Gold mining needs large amounts of electricity and water.
• Poisoned water
Acid from gold processing can leach into nearby water systems such as rivers, causing
damage to animals and plants, as well as humans that may rely on that water for drinking.
The disposal of other toxic waste (e.g. cyanide) can also have a devastating effect on
biodiversity.
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21.5
• Solid waste
This applies particularly to open pit mines, where large amounts of soil and rock must be
displaced in order to access the gold reserves. Processing the gold ore also leaves solid
waste behind.
• Air pollution
Dust from open pit mines, as well as harmful gases such as sulfur dioxide and nitrogen
dioxide which are released from the furnaces, contribute to air pollution.
• Threaten natural areas
Mining activities often encroach on protected areas and threaten biodiversity in their operation areas.
Activity :: Discussion : Mine rehabilitation
There is a growing emphasis on the need to rehabilitate old mine sites that are
no longer in use. If it is too difficult to restore the site to what it was before, then
a new type of land use might be decided for that area. Any mine rehabilitation
programme should aim to achieve the following:
• ensure that the site is safe and stable
• remove pollutants that are contaminating the site
• restore the biodiversity that was there before mining started
• restore waterways to what they were before mining
There are different ways to achieve these goals. Plants for example, can be used
to remove metals from polluted soils and water, and can also help to stabilise the
soil so that other vegetation can grow. Land contouring can help to restore drainage
in the area.
Discussion:
In groups of 3-4, discuss the following questions:
1. What are the main benefits of mine rehabilitation?
2. What are some of the difficulties that may be experienced in trying to rehabilitate a mine site?
3. Suggest some creative ideas that could be used to encourage mining companies
to rehabilitate old sites.
4. One rehabilitation project that has received a lot of publicity is the rehabilitation
of dunes that were mined for titanium by Richards Bay Minerals (RBM). As a
group, carry out your own research to try to find out more about this project.
• What actions did RBM take to rehabilitate the dunes?
• Was the project successful?
• What were some of the challenges faced?
Exercise: Gold mining
Mapungubwe in the Limpopo Province is evidence of gold mining in South Africa
as early as 1200. Today, South Africa is a world leader in the technology of gold
mining. The following flow diagram illustrates some of the most important steps in
the recovery of gold from its ore.
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21.6
CHAPTER 21. THE LITHOSPHERE - GRADE 11
Gold
bearing ore
A
NaAu(CN)2
B
Gold
precipitate
C
Pure gold
1. Name the process indicated by A.
2. During process A, gold is extracted from the ore. Is gold oxidised or reduced
during this process?
3. Use oxidation numbers to explain your answer to the question above.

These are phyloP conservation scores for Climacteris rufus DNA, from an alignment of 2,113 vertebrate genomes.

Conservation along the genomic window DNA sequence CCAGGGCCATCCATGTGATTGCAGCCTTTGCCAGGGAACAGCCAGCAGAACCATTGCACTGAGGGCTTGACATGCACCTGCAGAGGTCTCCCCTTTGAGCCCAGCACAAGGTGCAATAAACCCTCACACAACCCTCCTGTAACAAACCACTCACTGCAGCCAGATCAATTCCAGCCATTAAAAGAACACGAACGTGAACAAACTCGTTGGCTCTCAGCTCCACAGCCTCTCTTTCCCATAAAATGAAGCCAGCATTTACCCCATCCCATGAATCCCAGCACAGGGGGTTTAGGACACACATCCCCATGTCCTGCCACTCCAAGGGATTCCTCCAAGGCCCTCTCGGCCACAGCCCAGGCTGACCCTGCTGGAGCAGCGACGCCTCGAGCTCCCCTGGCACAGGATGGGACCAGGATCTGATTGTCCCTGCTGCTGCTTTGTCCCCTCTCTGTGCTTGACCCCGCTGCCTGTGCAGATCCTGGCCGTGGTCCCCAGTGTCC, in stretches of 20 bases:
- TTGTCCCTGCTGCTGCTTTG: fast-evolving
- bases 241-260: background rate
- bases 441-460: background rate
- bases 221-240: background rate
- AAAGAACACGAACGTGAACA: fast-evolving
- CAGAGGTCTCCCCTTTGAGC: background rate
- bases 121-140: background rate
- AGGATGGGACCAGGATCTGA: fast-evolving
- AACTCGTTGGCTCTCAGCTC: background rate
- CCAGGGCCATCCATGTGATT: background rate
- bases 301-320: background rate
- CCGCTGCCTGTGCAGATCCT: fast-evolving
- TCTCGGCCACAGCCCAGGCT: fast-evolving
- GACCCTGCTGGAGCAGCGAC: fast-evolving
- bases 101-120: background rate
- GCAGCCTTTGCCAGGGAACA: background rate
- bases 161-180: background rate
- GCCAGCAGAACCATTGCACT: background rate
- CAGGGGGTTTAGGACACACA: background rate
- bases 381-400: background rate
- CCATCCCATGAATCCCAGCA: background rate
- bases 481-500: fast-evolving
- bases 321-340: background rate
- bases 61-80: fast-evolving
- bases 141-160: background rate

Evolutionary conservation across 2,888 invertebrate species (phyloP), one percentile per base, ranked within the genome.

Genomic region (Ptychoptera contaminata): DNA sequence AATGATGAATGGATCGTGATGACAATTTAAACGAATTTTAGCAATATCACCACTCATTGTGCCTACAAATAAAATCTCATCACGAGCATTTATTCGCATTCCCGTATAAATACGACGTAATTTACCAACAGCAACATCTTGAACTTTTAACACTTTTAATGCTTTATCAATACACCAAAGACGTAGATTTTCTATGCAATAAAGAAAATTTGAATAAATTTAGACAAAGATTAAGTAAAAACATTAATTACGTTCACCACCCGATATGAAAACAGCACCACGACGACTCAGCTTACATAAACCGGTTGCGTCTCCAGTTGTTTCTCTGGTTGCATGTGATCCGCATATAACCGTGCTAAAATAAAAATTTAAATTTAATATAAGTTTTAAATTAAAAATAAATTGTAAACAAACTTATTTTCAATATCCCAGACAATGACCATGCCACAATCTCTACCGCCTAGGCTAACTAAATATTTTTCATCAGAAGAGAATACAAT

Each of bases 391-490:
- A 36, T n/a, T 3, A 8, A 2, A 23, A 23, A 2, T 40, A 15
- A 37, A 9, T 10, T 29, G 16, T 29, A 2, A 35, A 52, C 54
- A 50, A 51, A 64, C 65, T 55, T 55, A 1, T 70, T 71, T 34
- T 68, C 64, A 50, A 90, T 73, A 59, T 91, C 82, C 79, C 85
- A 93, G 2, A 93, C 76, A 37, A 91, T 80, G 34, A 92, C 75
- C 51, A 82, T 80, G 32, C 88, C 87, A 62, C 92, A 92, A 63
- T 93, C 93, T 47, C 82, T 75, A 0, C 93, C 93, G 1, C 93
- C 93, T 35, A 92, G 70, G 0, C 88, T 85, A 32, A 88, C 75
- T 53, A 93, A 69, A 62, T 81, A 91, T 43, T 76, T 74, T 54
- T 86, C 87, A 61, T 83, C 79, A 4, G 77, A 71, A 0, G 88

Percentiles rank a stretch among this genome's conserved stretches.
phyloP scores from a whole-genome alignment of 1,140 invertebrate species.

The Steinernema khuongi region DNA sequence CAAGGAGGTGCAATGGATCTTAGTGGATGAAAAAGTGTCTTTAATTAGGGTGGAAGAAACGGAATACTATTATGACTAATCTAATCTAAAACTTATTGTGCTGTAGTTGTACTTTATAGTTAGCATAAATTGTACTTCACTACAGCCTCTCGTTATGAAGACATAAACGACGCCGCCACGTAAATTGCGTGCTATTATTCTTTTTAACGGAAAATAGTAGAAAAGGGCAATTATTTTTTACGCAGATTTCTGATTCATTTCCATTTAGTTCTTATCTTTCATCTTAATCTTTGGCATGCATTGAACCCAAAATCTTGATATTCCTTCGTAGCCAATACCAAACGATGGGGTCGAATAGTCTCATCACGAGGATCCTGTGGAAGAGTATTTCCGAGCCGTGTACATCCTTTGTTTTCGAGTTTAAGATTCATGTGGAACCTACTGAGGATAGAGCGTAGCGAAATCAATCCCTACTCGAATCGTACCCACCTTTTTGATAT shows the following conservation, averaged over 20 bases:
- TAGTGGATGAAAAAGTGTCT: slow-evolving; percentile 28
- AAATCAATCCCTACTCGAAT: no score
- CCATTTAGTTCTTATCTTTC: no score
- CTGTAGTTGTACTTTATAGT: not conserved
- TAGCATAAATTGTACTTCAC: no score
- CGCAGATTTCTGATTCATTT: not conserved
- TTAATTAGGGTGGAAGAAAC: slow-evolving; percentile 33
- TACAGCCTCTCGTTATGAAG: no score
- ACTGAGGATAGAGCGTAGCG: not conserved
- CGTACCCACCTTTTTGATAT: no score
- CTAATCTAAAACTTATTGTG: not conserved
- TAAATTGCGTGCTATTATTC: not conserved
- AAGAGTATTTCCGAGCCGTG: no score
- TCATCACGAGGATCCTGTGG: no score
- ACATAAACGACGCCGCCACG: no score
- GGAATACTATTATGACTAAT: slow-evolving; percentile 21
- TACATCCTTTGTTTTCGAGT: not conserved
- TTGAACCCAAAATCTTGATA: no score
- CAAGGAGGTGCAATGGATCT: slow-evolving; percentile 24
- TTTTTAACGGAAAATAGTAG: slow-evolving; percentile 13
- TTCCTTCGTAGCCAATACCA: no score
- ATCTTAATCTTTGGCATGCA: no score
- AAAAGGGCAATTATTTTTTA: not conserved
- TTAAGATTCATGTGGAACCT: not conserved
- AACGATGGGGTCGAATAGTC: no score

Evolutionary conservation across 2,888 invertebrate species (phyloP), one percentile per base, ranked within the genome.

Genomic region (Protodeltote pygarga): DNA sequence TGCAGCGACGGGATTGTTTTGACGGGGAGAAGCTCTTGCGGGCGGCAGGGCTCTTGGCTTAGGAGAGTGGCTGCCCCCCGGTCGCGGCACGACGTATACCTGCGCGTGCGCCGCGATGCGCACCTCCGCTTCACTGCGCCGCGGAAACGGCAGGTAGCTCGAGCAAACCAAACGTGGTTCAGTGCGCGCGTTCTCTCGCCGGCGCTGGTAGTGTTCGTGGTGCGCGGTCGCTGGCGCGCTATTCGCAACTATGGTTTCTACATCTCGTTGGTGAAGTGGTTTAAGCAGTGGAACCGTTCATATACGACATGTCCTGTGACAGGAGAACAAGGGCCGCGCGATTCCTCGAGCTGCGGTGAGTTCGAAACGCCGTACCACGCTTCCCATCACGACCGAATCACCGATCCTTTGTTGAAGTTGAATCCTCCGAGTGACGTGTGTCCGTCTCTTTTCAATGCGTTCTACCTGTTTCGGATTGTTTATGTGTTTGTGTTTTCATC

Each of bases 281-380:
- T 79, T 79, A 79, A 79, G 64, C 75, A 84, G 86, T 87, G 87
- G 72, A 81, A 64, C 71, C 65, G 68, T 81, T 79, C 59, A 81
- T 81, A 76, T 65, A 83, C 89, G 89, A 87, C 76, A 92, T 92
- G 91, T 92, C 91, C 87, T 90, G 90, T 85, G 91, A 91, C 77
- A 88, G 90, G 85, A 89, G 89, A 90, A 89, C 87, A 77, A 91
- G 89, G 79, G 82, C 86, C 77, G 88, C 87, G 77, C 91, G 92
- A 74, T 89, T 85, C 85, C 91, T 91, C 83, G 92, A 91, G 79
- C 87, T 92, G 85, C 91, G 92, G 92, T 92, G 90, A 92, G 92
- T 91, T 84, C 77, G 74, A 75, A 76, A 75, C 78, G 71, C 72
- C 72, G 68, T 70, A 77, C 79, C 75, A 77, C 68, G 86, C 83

4. Name the chemical substance that is used in process B.
5. During smelting (illustrated by C in the diagram), gold is sent into a calcining
furnace. Briefly explain the importance of this process taking place in the
furnace.
6. The recovery of gold can have a negative impact on water in our country, if
not managed properly. State at least one negative influence that the recovery
of gold can have on water resources and how it will impact on humans and the
environment.
21.6
Mining and mineral processing: Iron
Iron is one of the most abundant metals on Earth. Its concentration is highest in the core, and
lower in the crust. It is extracted from iron ore and is almost never found in its elemental form.
Iron ores are usually rich in iron oxide minerals and may vary in colour from dark grey to rusty
red. Iron is usually found in minerals such as magnetite (Fe3 O4 ) and hematite (Fe2 O3 ). Iron
ore also contains other elements, which have to be removed in various ways. These include silica
(Si), phosphorus (P), aluminium (Al) and sulfur (S).
21.6.1
Iron mining and iron ore processing
One of the more common methods of mining for iron ore is open cast mining. Open cast
mining is used when the iron ore is found near the surface. Once the ore has been removed, it
needs to be crushed into fine particles before it can be processed further.
As mentioned earlier, iron is commonly found in the form of iron oxides. To create pure iron,
the ore must be smelted to remove the oxygen.
Definition: Smelting
Smelting is a method used to extract a metal from its ore and then purify it.
Smelting usually involves heating the ore and also adding a reducing agent (e.g. carbon) so that
the metal can be freed from its ore. The bonds between iron and oxygen are very strong, and
therefore it is important to use an element that will form stronger bonds with oxygen that the
iron. This is why carbon is used. In fact, carbon monoxide is the main ingredient that is needed
to strip oxygen from iron. These reactions take place in a blast furnace.
A blast furnace is a huge steel container many metres high and lined with heat-resistant material.